There may be a million and one reasons to interview Ed Chavez. We’d go as far as to say he’s one of the leading experts in all aspects of manga in America. He has been a freelance translator for a variety of American manga companies. He does a decent amount of blogging and podcasting at The Mangacast. He has had the extremely enviable but demanding job as an assistant editor for Kodansha in Japan. He has probably met and talked with more manga-ka than normal manga fans could even name. He has nearly an encyclopedia of knowledge about the world of manga and the intricacies of manga theory as well. And finally, he is currently the head of marketing at Vertical Inc. As Vertical has recently announced that they were unveiling a whole new line of manga we thought it a perfect time to talk with Ed. Although Vertical has done several extremely well regarded Tezuka manga and other classics, they recently decided to expand their focus with their latest acquisitions. What emerged was an extremely diverse new selection of titles. We asked Ed about how he is settling into his job, his views on manga, the new titles, and Vertical’s plans for the future.
Reverse Thieves: Just tell us a bit about how you came to Vertical first.
Ed Chavez: Let’s see how long has it been? I officially started on May 1st so that’s 6, a little more than 6, months. But I was in the office as of April 20th of this year . Vertical as a company did not have a marketing department at the time. There was around a 4 to 6 week period where there was just nobody. Our sales director had also gone back to Japan around the same time. The company as a whole had started to shrink so much that they needed to hire more staff. According to my boss Yani [Mentzas], he was considering me for a little while. We did like an informal interview/dinner at this year’s  New York Comic Con. He kind of scouted me out and tested my proficiency on a number of levels, personality-wise and language and things like that. Some of the things he was already familiar with because of my previous writing, and he knew I had done work at CMX and for other publishers, as well as my work for Kodansha. And so I filled a hole that we had with staff and it also allowed the company an opportunity to fulfill a promise they had been teasing with for a while and thats the expansion of their manga line. They have been discussing it, at least publicly for a year and half, two years, before I joined.
RT: So expanding the manga line wasn’t spontaneous.
EC: Oh, no, not at all. I think they would have done so sooner had they found a licensing partner. Which we still don’t have. And if the economy was a little better. In general we don’t release a lot of long series, Black Jack is an exception, but once you get towards the really popular titles, they tend to be a little longer. So licenses can cost a pretty penny and for a small publisher like us, it’s a little hard if we don’t have the money. And with the economy being what it was last year  and the beginning of this year , it kind of derailed things.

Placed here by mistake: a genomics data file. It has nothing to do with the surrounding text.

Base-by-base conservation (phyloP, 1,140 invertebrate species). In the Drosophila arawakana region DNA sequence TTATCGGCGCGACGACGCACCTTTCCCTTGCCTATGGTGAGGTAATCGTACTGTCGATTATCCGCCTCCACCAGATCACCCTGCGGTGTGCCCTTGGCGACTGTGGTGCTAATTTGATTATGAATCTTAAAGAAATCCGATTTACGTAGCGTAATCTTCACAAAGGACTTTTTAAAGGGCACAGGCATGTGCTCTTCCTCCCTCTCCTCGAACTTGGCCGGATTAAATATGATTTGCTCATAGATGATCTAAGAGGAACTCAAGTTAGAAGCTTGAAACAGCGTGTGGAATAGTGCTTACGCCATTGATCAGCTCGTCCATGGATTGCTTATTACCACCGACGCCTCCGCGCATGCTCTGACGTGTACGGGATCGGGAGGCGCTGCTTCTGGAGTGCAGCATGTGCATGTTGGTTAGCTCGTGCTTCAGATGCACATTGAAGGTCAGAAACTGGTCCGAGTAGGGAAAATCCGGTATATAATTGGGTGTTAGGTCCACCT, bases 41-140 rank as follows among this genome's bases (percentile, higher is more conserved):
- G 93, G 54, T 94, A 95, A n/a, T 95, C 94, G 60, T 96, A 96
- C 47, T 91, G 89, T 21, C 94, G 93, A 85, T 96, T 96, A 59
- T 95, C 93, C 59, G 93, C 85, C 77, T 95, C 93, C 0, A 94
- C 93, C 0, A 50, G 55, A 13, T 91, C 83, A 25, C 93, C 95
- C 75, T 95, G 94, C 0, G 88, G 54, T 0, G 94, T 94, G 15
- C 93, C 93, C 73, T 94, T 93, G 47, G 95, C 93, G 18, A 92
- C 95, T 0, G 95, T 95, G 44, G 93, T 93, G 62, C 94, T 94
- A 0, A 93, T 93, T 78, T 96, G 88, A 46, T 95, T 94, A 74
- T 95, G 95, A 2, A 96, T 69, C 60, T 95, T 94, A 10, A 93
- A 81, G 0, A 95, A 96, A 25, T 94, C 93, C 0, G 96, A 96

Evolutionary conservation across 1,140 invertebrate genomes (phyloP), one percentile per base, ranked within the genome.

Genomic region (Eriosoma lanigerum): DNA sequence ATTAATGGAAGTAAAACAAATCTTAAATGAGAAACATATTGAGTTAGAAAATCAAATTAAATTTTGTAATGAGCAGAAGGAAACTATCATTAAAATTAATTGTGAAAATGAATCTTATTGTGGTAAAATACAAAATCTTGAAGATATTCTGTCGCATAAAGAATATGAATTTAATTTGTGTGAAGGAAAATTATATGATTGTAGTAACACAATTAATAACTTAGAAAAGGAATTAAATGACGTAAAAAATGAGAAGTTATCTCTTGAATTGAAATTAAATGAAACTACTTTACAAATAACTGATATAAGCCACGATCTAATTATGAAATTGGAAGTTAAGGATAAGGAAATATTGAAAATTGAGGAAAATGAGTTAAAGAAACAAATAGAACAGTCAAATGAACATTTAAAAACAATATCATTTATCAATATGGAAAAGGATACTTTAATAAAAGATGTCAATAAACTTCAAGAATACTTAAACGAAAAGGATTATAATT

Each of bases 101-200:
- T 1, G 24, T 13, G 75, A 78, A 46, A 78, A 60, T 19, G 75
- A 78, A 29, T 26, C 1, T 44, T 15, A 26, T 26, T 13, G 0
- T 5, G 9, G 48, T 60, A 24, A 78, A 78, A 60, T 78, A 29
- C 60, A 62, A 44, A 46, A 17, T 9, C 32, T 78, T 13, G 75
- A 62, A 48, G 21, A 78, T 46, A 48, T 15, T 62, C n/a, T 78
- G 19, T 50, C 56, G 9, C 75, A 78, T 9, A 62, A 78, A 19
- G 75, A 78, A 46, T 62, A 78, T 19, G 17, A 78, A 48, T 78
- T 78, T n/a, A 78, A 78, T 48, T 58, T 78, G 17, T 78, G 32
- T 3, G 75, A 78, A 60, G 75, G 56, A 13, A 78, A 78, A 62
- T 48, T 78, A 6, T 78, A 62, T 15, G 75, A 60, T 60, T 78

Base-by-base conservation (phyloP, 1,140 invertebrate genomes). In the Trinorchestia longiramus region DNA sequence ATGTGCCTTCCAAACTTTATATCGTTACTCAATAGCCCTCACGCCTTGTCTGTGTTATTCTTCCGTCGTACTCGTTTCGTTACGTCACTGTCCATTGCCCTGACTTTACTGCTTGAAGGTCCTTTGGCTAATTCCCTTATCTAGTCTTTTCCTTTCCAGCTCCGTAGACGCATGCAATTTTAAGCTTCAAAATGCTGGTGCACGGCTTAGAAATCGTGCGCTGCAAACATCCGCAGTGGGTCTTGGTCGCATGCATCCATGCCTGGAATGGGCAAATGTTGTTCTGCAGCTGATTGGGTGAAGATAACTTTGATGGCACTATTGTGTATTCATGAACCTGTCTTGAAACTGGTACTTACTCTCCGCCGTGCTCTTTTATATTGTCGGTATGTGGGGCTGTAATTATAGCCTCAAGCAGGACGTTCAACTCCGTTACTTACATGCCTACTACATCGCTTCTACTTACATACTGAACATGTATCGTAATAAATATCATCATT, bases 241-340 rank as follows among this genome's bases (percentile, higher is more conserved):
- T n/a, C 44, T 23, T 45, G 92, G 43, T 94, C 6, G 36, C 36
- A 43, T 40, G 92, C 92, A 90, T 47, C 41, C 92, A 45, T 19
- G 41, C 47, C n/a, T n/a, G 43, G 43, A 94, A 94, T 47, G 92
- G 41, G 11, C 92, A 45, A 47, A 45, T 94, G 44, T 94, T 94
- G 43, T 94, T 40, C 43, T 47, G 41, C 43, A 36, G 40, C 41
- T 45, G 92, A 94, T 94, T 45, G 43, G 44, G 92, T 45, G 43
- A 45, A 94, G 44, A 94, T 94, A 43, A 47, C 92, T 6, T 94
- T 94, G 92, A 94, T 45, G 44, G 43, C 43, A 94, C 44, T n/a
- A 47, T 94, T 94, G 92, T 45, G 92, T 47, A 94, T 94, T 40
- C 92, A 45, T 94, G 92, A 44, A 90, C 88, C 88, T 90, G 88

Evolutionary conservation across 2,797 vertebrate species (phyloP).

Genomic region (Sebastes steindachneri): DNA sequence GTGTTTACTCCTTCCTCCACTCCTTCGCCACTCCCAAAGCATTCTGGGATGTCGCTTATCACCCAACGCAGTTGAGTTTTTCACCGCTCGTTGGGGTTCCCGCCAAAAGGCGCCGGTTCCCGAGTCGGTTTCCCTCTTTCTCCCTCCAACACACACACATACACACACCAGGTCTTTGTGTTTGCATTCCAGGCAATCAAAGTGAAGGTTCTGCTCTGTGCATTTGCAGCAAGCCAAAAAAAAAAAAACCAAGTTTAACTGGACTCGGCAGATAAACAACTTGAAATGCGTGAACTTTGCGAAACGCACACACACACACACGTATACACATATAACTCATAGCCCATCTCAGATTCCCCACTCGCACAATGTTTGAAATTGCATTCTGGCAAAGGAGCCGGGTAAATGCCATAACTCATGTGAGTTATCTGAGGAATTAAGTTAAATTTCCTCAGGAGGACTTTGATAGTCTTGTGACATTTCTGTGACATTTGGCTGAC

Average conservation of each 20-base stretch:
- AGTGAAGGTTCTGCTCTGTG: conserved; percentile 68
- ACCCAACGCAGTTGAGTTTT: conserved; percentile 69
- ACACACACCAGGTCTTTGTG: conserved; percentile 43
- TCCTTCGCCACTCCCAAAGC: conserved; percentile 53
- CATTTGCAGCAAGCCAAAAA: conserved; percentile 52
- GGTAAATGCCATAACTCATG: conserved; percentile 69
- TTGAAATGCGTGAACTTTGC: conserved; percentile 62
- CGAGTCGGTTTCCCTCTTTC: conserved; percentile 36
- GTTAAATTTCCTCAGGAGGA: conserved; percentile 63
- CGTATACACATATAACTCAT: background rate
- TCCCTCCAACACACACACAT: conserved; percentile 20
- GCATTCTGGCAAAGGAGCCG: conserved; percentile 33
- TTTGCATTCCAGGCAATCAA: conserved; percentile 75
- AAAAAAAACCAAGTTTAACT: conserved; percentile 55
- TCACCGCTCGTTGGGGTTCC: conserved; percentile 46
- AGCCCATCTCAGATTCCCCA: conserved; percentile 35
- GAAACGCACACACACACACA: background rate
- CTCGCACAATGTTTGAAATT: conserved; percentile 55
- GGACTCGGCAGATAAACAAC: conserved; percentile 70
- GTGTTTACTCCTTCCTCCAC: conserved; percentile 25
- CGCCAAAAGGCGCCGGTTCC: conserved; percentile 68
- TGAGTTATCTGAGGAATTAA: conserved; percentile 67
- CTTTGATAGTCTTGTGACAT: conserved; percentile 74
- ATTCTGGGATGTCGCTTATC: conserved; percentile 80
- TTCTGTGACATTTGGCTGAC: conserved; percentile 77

RT: With such a small staff, you seem to be a man of many hats at the company.
EC: This is actually my first marketing position. Right now, I take care of all sorts of things not just of marketing. Like the sales data kind of thing. Random House does our actual sales, they’re our distributor. I have a part in licensing, research and development, office management, publicity, advertising, that social networking thing that has to be done by somebody. I have to find an intern who wants to do that! [laughs] Not interns that know it exists, and do it on their own, but who want to do that for us. They can hang out on the computer all they want! Then I could focus on something else.
EC: I guess I should also say, I do a little bit of editing. I won’t give myself that hat right now. But I do go over everything we release except the cookbooks, oh and the craftbooks which are generally straightforward enough. But I do look over every translation and edit that my editorial staff does. You know, I’m there with a medical dictionary looking up training terms for Black Jack and stuff like that and other little details. I do this with the prose books we release as well. It’s just some additional quality control I guess. I do a little translation work also. That’s about it. Oh, there’s always events and the wrangling of authors when they come to town. It keeps me relatively busy.
RT: Since you’re coming into marketing without any formal background in it, how have you found the position? What kind of expectations did you have?